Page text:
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This is off-topic, and as much as I appreciate the help with the wall, I have to respectfully disagree. As someone who was raised with that kind of discipline, I can assure you that it does not work. I still got into trouble even though I was physically disciplined, and I just ended up resenting my parents. Lose-lose situation. It creates an atmosphere of fear not respect which is the key to making a child *want* to behave. Which is more effective? A child who behaves because he respects you and wants to live up to your expectations, or a child who behaves because he's fearful and doesn't want to be spanked? The former will behave when you're not around, the latter won't.
My wife and I have had extraordinarily good results with taking away privileges from our older child (i.e., no TV, no video games, no park, no friends overs, etc.) and there's no intimidation going on with that approach. For the 2-year-old, simple but stern explanations appear to go a long way. We've managed to put an end to him hitting his older sister as well as biting and scratching. The ding in the wall was the accidental result of him running through the house with a toy in his hand. There's little sense in disciplining in that case.

You'll find that, statistically, children raised with inattentive parents (and so, by extension, the single-parent households that conservatives love to focus on so intently) are the ones who end up in that system most often. By that fact alone, any parent who disciplines, physically or otherwise, is doing the right thing. However, I think some forms of discipline can yield bad side-effects while not being particularly effective.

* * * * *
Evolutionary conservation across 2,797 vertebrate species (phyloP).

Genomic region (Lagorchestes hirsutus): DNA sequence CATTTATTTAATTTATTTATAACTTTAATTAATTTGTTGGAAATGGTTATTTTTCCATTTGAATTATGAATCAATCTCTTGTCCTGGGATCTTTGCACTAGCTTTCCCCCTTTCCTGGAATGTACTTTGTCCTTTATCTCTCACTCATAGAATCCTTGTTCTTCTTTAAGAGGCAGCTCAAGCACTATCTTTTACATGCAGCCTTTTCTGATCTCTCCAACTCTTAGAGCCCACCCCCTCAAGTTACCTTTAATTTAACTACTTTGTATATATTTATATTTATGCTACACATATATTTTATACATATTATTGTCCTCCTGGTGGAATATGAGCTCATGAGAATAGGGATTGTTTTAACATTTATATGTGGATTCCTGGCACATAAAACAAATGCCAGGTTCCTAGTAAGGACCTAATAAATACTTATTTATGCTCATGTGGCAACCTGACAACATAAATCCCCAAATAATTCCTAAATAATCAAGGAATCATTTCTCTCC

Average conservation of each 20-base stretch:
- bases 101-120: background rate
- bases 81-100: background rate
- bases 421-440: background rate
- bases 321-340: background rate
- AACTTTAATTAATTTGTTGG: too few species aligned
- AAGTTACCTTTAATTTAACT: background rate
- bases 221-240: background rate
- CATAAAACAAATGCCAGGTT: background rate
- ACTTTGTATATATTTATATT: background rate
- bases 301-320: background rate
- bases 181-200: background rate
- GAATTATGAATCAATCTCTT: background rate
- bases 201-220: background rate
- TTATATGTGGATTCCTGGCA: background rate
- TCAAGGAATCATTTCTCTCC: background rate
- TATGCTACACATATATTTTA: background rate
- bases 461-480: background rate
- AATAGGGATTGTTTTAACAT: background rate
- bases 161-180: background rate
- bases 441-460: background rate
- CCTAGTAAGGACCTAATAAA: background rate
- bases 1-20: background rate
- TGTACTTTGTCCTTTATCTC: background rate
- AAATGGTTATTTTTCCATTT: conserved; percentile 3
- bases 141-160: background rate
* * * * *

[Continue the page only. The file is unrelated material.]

One other thing (and this will bring things back around to being on-topic somewhat) I've also found that expecting a child to correct their own mistakes can be very effective too. If it were my 8-year-old who had dinged the wall, I would expect her to help with the repair. Not only does that represent a form of discipline (what kid wants to sit there doing that kind of thing when the neighbor kids are outside playing?) but it's a great learning experience to boot. As a result of that, I can stop my daughter from misbehaving most of the time by asking her, "What's wrong with what you're doing right now?" She'll come back with an explanation and will stop immediately.
Wow... didn't mean to carry on like this, but it's a topic that really gets me going. There are lots of ways to handle discipline that don't involve hitting.
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Actually, since the wall is textured, you're in luck (assuming you can match the paint.) Basically, just get a small tub of drywall joint compound, or "Spackle", and spoon it on there. The good thing is you can do a sloppy job because the wall's not flat. Use your fingers to put it on if you like, and just get it to look rough like the surrounding wall. If you have a can of the paint left over, obviously use that. If not, bring in another little chunk of the wall to a store for them to match. Worst case scenario you'll have to repaint the walls (up to a corner) if you can't get an exact match.